The wine, port, being called for, and the two seated at the little table, a natural pause of convivial expectancy ensued; the stranger’s eye turned towards the bar near by, watching the red-cheeked, white-aproned man there, blithely dusting the bottle, and invitingly arranging the salver and glasses; when, with a sudden impulse turning round his head towards his companion, he said, “Ours is friendship at first sight, ain’t it?”
“It is,” was the placidly pleased reply: “and the same may be said of friendship at first sight as of love at first sight: it is the only true one, the only noble one. It bespeaks confidence. Who would go sounding his way into love or friendship, like a strange ship by night, into an enemy’s harbor?”
“Right. Boldly in before the wind. Agreeable, how we always agree. By-the-way, though but a formality, friends should know each other’s names. What is yours, pray?”
“Francis Goodman. But those who love me, call me Frank. And yours?”
“Charles Arnold Noble. But do you call me Charlie.”
“I will, Charlie; nothing like preserving in manhood the fraternal familiarities of youth. It proves the heart a rosy boy to the last.”
“My sentiments again. Ah!”
It was a smiling waiter, with the smiling bottle, the cork drawn; a common quart bottle, but for the occasion fitted at bottom into a little bark basket, braided with porcupine quills, gayly tinted in the Indian fashion. This being set before the entertainer, he regarded it with affectionate interest, but seemed not to understand, or else to pretend not to, a handsome red label pasted on the bottle, bearing the capital letters, P. W.
“P. W.,” said he at last, perplexedly eying the pleasing poser, “now what does P. W. mean?”
“Shouldn’t wonder,” said the cosmopolitan gravely, “if it stood for port wine. You called for port wine, didn’t you?”
“Why so it is, so it is!”
“I find some little mysteries not very hard to clear up,” said the other, quietly crossing his legs.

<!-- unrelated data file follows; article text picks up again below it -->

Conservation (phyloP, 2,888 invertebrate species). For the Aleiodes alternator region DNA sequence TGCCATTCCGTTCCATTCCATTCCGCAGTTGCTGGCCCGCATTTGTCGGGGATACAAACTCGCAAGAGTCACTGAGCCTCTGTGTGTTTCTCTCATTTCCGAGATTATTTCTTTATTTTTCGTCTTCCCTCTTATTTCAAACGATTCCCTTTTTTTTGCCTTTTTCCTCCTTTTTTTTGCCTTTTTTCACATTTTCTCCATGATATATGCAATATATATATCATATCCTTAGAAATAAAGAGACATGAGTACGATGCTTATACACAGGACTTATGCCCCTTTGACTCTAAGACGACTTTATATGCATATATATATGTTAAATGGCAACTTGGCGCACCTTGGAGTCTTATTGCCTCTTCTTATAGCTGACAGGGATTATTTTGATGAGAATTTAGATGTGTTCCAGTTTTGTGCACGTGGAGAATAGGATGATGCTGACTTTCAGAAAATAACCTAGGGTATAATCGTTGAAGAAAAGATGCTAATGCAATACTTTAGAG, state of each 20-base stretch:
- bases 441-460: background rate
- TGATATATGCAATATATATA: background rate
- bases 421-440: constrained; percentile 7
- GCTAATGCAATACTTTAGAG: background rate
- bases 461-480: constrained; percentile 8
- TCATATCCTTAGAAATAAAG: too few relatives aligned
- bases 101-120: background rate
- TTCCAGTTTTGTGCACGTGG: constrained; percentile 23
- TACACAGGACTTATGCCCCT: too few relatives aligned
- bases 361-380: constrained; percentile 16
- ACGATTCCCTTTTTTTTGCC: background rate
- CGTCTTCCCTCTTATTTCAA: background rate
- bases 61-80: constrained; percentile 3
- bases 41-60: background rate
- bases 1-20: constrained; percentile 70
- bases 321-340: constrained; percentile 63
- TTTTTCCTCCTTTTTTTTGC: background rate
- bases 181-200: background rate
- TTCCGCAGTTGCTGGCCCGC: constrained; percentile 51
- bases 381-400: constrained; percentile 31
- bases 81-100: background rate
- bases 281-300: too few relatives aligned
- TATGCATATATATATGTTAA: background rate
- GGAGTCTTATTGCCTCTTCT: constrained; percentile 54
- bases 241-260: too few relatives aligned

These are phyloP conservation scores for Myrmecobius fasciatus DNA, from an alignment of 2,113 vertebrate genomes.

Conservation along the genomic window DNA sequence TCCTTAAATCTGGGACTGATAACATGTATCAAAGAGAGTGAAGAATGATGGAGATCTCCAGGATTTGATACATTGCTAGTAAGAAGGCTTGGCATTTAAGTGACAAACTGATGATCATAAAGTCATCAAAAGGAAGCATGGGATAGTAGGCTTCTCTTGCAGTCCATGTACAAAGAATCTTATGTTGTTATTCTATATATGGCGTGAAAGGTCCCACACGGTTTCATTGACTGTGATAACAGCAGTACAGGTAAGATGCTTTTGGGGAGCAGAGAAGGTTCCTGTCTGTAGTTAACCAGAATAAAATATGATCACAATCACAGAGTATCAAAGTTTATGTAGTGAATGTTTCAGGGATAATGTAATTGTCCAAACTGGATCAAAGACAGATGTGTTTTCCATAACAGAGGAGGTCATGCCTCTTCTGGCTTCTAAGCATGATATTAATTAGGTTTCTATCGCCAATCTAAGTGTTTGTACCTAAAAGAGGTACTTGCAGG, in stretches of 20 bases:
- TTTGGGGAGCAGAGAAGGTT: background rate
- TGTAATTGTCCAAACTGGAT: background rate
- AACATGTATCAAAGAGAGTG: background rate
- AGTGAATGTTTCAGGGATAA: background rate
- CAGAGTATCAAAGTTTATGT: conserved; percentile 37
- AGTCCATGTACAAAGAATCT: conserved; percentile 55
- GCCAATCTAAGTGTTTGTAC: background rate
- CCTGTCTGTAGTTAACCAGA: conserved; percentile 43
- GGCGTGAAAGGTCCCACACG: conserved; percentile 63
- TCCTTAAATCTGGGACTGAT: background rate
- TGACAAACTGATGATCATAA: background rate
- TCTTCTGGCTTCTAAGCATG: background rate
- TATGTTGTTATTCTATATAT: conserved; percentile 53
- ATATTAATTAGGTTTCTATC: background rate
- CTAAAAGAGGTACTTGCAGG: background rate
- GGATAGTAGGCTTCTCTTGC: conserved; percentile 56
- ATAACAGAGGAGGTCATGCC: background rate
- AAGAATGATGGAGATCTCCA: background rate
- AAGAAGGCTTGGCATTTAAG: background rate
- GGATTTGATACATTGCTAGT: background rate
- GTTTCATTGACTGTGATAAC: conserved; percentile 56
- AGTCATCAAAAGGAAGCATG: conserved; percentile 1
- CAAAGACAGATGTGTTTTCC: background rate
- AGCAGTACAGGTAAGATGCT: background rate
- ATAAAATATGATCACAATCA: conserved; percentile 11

This commonplace seemed to escape the stranger’s hearing, for, full of his bottle, he now rubbed his somewhat sallow hands over it, and with a strange kind of cackle, meant to be a chirrup, cried: “Good wine, good wine; is it not the peculiar bond of good feeling?” Then brimming both glasses, pushed one over, saying, with what seemed intended for an air of fine disdain: “Ill betide those gloomy skeptics who maintain that now-a-days pure wine is unpurchasable; that almost every variety on sale is less the vintage of vineyards than laboratories; that most bar-keepers are but a set of male Brinvilliarses, with complaisant arts practicing against the lives of their best friends, their customers.”
A shade passed over the cosmopolitan. After a few minutes’ down-cast musing, he lifted his eyes and said: “I have long thought, my dear Charlie, that the spirit in which wine is regarded by too many in these days is one of the most painful examples of want of confidence. Look at these glasses. He who could mistrust poison in this wine would mistrust consumption in Hebe’s cheek. While, as for suspicions against the dealers in wine and sellers of it, those who cherish such suspicions can have but limited trust in the human heart. Each human heart they must think to be much like each bottle of port, not such port as this, but such port as they hold to. Strange traducers, who see good faith in nothing, however sacred. Not medicines, not the wine in sacraments, has escaped them. The doctor with his phial, and the priest with his chalice, they deem equally the unconscious dispensers of bogus cordials to the dying.”
“Dreadful indeed,” said the cosmopolitan solemnly. “These distrusters stab at the very soul of confidence. If this wine,” impressively holding up his full glass, “if this wine with its bright promise be not true, how shall man be, whose promise can be no brighter? But if wine be false, while men are true, whither shall fly convivial geniality? To think of sincerely-genial souls drinking each other’s health at unawares in perfidious and murderous drugs!”